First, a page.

Building a Stronger Coast
Prime Hook Refuge Marsh Restoration Begins

Aerial view of the extensive flooding at Prime Hook National Wildlife Refuge experienced during Hurricane Sandy. This photo is looking north from the Prime Hook Beach community toward Slaughter Beach. The federally funded Prime Hook National Wildlife Refuge barrier beach and marsh restoration project begins in June.

June 12, 2015 - The first phase of a $38 million marsh restoration project at Prime Hook National Wildlife Refuge in Milton, Del. is expected to begin next week. Efforts will carve out marsh drainage channels, repair breached marshes and reconstruct severely damaged shoreline, including critical dune restoration along approximately 4,000 acres of back-barrier tidal marsh along the Delaware Bay. Al Rizzo, project leader for the Coastal Delaware National Wildlife Refuge Complex, says restored marshes at the refuge will provide a more resilient coast against future storms and create additional habitat for birds, including American oystercatchers and federally listed species such as rufa red knots and piping plovers. These investments will also help protect adjacent and nearby communities such as Milton and Milford. Work is expected to be completed by next spring.

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More about Hurricane Sandy funded projects at Prime Hook


Aerial view of the extensive flooding at Prime Hook National Wildlife Refuge experienced during Hurricane Sandy, looking north from the Prime Hook Beach community toward Slaughter Beach. The federally funded Prime Hook National Wildlife Refuge barrier beach and marsh restoration project begins in June. Credit: USFWS


Region-wide Study Identifies Bridges and Culverts for Repair Across the Northeast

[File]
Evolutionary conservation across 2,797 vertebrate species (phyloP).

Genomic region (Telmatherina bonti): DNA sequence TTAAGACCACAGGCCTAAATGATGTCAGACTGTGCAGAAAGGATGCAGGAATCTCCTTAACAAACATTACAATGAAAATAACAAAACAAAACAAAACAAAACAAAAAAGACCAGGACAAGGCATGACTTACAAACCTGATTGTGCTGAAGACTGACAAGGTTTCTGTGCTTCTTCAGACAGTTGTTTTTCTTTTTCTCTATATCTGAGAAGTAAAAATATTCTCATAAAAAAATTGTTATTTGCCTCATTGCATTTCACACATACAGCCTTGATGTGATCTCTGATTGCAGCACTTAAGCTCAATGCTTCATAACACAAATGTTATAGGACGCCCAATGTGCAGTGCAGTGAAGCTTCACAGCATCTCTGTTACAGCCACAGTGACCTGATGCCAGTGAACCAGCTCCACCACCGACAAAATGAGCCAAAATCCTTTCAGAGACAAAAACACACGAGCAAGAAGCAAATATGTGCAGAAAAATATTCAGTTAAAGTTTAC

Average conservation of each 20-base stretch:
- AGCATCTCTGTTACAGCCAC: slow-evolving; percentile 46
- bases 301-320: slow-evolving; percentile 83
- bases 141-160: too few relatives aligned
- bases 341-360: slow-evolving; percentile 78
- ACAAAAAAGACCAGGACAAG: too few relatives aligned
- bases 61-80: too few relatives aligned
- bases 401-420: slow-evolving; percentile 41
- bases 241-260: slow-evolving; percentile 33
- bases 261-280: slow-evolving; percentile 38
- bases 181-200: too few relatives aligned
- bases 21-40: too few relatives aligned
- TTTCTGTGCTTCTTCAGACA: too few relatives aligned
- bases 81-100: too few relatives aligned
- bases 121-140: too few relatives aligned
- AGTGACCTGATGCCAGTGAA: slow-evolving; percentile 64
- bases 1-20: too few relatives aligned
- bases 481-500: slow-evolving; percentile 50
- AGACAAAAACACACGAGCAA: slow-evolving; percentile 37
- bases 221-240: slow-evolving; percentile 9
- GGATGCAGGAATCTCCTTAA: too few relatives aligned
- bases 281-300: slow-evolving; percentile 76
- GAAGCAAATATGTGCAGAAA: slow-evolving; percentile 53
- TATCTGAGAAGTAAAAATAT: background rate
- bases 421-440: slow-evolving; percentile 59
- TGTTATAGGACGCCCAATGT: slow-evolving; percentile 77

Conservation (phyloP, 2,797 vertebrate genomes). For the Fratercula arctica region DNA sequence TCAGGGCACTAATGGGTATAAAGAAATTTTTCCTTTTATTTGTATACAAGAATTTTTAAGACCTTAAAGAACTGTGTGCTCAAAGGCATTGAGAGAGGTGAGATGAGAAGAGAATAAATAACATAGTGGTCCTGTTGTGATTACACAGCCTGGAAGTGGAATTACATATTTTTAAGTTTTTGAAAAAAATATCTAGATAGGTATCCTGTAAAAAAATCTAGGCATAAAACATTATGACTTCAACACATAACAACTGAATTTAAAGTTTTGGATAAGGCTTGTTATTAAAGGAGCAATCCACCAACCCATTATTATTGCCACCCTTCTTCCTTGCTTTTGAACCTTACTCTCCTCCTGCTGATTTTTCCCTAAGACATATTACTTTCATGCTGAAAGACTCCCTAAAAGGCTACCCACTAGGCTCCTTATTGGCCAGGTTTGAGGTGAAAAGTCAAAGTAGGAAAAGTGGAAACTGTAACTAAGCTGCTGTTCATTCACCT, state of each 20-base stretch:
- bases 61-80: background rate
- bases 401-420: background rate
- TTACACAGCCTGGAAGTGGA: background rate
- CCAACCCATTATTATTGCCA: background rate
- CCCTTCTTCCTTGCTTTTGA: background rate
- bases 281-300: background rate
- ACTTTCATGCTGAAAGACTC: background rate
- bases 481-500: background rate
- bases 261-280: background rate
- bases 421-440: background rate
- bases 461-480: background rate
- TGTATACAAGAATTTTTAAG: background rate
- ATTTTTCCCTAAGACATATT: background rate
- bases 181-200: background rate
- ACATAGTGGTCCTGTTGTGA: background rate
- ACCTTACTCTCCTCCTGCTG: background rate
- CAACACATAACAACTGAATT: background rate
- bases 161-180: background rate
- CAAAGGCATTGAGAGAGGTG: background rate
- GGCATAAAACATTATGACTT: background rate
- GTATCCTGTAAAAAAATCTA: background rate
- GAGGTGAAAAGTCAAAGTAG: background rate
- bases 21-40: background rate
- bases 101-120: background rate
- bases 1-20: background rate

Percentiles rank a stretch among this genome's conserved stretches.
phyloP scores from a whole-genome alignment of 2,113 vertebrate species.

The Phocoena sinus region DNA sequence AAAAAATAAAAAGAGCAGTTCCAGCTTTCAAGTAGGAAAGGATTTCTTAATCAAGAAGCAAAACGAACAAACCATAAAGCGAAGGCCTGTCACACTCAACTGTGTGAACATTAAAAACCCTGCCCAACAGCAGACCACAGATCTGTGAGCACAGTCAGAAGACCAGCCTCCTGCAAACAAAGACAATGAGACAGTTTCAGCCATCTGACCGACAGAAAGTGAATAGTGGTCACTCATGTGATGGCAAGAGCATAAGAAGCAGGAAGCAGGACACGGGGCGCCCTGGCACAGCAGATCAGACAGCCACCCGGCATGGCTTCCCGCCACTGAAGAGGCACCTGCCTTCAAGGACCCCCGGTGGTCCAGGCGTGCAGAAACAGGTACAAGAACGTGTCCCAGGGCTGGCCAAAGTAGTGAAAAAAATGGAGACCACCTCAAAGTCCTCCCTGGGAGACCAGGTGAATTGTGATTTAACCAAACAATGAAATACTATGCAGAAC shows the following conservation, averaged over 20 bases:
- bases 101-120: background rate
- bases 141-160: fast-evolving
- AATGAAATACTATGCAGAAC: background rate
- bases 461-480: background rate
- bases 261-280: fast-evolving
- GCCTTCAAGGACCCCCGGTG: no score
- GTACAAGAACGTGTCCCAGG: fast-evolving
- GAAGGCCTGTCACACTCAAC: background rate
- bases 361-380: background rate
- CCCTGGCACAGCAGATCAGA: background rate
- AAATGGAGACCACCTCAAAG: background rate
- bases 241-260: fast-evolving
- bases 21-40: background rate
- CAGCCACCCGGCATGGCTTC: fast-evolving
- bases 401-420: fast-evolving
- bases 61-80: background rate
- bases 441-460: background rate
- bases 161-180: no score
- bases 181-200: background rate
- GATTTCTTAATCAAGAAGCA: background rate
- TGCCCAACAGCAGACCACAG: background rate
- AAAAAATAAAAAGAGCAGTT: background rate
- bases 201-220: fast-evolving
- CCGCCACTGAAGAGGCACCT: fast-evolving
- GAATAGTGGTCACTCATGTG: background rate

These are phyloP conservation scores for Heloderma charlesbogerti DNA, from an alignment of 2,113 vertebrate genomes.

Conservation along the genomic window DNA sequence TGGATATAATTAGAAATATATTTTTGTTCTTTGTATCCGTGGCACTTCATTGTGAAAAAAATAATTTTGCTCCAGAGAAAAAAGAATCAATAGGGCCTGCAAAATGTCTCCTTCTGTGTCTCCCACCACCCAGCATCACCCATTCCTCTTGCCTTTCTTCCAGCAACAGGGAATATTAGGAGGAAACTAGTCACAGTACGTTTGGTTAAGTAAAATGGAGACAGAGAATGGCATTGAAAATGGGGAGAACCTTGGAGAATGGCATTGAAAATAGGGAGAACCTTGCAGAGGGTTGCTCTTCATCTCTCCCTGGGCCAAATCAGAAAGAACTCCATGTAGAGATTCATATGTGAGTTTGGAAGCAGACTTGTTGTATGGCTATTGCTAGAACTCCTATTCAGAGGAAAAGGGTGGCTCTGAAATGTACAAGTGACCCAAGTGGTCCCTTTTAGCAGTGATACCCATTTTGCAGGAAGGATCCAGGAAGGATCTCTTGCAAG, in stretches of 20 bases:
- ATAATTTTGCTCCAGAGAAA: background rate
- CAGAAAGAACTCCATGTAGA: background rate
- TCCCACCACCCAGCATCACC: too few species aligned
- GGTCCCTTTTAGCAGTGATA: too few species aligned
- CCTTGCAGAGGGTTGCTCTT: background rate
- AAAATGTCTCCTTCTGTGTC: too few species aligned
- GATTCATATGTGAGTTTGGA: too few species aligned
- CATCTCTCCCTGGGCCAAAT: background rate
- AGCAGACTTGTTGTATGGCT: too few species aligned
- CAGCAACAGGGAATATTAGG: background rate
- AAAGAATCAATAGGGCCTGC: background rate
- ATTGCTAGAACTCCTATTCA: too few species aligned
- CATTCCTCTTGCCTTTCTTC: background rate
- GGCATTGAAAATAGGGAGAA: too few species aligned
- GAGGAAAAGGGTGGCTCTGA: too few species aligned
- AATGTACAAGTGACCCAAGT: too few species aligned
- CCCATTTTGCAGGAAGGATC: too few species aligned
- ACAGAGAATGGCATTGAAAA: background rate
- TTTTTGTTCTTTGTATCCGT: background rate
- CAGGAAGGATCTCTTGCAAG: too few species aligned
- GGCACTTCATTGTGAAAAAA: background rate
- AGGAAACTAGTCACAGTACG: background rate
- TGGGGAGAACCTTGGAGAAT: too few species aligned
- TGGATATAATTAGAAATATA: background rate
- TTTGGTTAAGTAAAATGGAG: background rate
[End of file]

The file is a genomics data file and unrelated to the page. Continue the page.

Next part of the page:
An example of a perched culvert that sits above water, making it more difficult for fish to swim upstream.

June 9, 2015 - The devastating impacts of storms such as Hurricane Sandy and Tropical Storm Irene exemplify how extreme storm events can overwhelm and damage outdated road-stream crossings -- typically bridges and culverts. To address the effects, from flooding to impacts on fish and other aquatic species, the North Atlantic Aquatic Connectivity Collaborative (NAACC) is working to identify and prioritize replacement and repair of culverts to withstand future floods and improve fish passage in the Northeast region. The NAACC is a partnership of universities, nonprofits, transportation agencies, and federal and state resource managers supported by the U.S. Fish and Wildlife Service and North Atlantic Landscape Conservation Cooperative with federal funding for Hurricane Sandy recovery.

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More about the NAACC
More about the Hurricane Sandy funded bridge and culvert study

An example of a perched culvert that sits above water, making it more difficult for fish to swim upstream. These types of road-stream crossings are the focus of a study to reconnect streams and improve fish passage from Maine to West Virginia. Credit: University of Massachusetts, Amherst


Sparrows and Science: Targeting Coastal Habitat for Restoration

Newly hatched saltmarsh sparrows are found nestled together in the marsh grass at Barn Island Wildlife Management Area in Stonington, Conn.

June 4, 2015 - The recent PBS documentary episode “Animal Homes: Location, Location, Location,” portrays the daily struggle for survival of the saltmarsh sparrow, as sea water is pulled into the marsh by high tide. Female saltmarsh sparrows use Atlantic coast marshes as nesting grounds, but climate change, rising sea levels and increased storm intensity have caused nest flooding to become unavoidable, in many cases. Several Hurricane Sandy-funded science projects led by U.S. Fish and Wildlife Service are studying coastal habitats and species, identifying areas for restoration to help protect people and wildlife against the forces of future storms.

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Newly hatched saltmarsh sparrows are found nestled together in the marsh grass at Barn Island Wildlife Management Area in Stonington, Conn. Credit: Margie Brenner/USFWS


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Last updated: May 1, 2015